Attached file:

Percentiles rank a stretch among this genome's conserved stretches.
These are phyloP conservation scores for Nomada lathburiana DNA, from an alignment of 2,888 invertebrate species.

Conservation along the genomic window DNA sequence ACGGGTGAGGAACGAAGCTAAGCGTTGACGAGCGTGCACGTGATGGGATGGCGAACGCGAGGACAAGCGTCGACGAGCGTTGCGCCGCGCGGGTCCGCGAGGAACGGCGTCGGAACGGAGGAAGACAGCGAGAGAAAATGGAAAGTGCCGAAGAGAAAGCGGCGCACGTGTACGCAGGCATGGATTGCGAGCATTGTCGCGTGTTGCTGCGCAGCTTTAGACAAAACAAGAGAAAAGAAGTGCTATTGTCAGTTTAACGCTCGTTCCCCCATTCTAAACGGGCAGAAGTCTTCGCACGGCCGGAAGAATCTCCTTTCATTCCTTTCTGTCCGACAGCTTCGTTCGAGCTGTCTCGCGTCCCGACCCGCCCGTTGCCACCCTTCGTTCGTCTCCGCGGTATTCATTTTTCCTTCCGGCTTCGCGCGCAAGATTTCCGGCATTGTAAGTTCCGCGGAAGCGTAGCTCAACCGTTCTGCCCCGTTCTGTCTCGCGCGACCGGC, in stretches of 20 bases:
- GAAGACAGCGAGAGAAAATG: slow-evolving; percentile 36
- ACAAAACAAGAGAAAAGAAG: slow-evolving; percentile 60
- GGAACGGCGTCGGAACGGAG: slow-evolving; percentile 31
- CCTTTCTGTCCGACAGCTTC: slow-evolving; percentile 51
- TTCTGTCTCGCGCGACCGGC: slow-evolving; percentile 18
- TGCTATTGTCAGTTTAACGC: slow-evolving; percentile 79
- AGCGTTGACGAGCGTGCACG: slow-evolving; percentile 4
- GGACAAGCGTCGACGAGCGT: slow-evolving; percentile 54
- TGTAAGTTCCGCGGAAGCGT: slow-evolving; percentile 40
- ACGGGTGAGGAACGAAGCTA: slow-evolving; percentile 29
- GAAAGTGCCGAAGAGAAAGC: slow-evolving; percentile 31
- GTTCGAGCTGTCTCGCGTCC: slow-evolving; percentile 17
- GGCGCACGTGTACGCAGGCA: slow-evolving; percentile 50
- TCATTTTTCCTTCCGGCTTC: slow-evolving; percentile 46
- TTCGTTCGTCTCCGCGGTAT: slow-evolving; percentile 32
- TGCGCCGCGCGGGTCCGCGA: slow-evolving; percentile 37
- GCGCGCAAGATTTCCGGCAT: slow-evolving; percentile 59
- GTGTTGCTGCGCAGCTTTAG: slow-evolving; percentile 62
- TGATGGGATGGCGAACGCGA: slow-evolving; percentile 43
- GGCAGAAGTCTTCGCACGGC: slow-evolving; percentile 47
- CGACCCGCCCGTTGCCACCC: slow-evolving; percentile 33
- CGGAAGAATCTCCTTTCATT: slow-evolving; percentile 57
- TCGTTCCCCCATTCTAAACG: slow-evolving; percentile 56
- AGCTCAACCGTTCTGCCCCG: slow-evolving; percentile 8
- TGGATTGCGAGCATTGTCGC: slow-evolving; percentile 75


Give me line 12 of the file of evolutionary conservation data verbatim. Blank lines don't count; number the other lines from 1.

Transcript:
- TGTAAGTTCCGCGGAAGCGT: slow-evolving; percentile 40